“Did you see that?”

He did not reply, but stared at the bike as though considering a profound issue. All of a sudden he hit the ground with his crutch and stepped forward touching the bike, and then took hold of the handlebar and leaned towards me whispering: "let me have a ride please".

When I hesitated, he nagged, "please … please."

I didn't understand what was going on and I just stood there staring at him. He seemed like someone overcome by a whim, incapable of stopping or going back, and finding me silent he started shaking the handlebar forcefully, shouting furiously this time: "I said let me have a ride!" And he jumped up trying to ride the bike, so we both lost balance and almost fell to the ground.

I don't remember what crossed my mind then, but I just followed him. I found myself helping him to get on the bike. He leaned on my shoulder as well as on the crutch, and after several attempts, managed to lift his body and send his normal leg across the bike, positioning himself on the seat. His plan was to stretch his artificial leg to the front away from the pedal, while moving the other pedal with the power of his healthy leg.

It was difficult but eventually Ezzat settled down on the bike and cautiously, I started pushing. When the bike began to move, he started pedaling. I let him go without warning, so he lost his balance, and tottered, but he held on, straightened up and gradually, gained control of the bike. He made a tremendous effort to pedal with one leg while maintaining his balance. Several moments went by as the bike moved slowly forward. Ezzat passed the big tree then the canteen, and I found myself applauding and shouting:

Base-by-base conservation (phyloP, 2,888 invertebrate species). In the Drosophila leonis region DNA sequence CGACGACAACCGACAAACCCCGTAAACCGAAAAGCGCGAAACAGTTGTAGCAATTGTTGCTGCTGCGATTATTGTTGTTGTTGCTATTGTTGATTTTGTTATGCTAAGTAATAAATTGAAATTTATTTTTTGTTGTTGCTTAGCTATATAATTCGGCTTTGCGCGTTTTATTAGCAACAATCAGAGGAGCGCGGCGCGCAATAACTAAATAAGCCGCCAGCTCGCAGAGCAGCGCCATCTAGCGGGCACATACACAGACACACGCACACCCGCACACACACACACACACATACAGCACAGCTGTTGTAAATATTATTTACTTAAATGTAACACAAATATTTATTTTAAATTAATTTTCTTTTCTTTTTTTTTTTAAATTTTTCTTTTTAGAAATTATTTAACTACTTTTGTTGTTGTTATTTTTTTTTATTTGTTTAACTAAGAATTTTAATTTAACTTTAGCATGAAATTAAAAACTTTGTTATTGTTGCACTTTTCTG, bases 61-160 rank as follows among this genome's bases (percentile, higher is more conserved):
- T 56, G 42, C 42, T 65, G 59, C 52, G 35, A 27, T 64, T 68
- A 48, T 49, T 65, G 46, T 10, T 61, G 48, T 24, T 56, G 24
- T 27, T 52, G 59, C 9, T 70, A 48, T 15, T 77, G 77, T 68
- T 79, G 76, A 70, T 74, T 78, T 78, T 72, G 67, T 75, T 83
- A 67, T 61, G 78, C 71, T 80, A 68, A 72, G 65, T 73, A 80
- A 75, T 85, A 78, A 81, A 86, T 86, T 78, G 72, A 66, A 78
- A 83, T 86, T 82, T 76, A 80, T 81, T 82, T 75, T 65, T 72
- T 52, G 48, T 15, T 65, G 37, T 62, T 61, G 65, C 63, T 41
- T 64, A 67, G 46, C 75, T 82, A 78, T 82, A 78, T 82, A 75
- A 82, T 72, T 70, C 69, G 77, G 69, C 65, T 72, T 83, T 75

“Bravo Ezzat.”

He pedaled on until he almost reached the end of the courtyard. This was where he was supposed to turn around and I started was worrying. But he managed it cautiously yet masterfully. On his way back in the opposite direction he seemed self-confident and in full control of the bike. He increased his speed and then increased it again. His hair blew in the air.

The bike sped between the trees, and Ezzat’s figure started vanishing and re-appearing behind the entangled branches and leaves. He had done it. I saw him on the bike -darting like an arrow- stretching his back behind, raising his head and letting out a long loud shout that echoed all over the courtyard. An extended crackling sound like a scream that had been locked up in his chest for a long time, and only now managed to escape.

"Loook aat meee…” He shouted.

When I ran up to him, the bike was lying overturned on the ground. The front wheel was still spinning and buzzing, and I saw the artificial leg detached from his body, thrown away in its sock and shoe, its dusky color and dark hollowness, as though it had been really severed from his body, or even as if it were a separate creature with its own independent internal life. Ezzat was lying face down, with his hand on his amputated leg, which had started to bleed, creating a stain expanding on his torn trousers. I called his name. He raised his head slowly. His forehead was bleeding and lip sliced. His face seemed unfamiliar without his spectacles. He looked at me for a moment as though collecting his thoughts, and then asked in a faint voice with a fading smile:

“Did you see me riding the bike?”


Alaa el-Aswani

Born in Cairo on 26 May 1957, Aswani has published two short story collections His first novel Imarat Yaqubian published in February 2002 stirred waves in Egypt and is on its third edition in less than one year.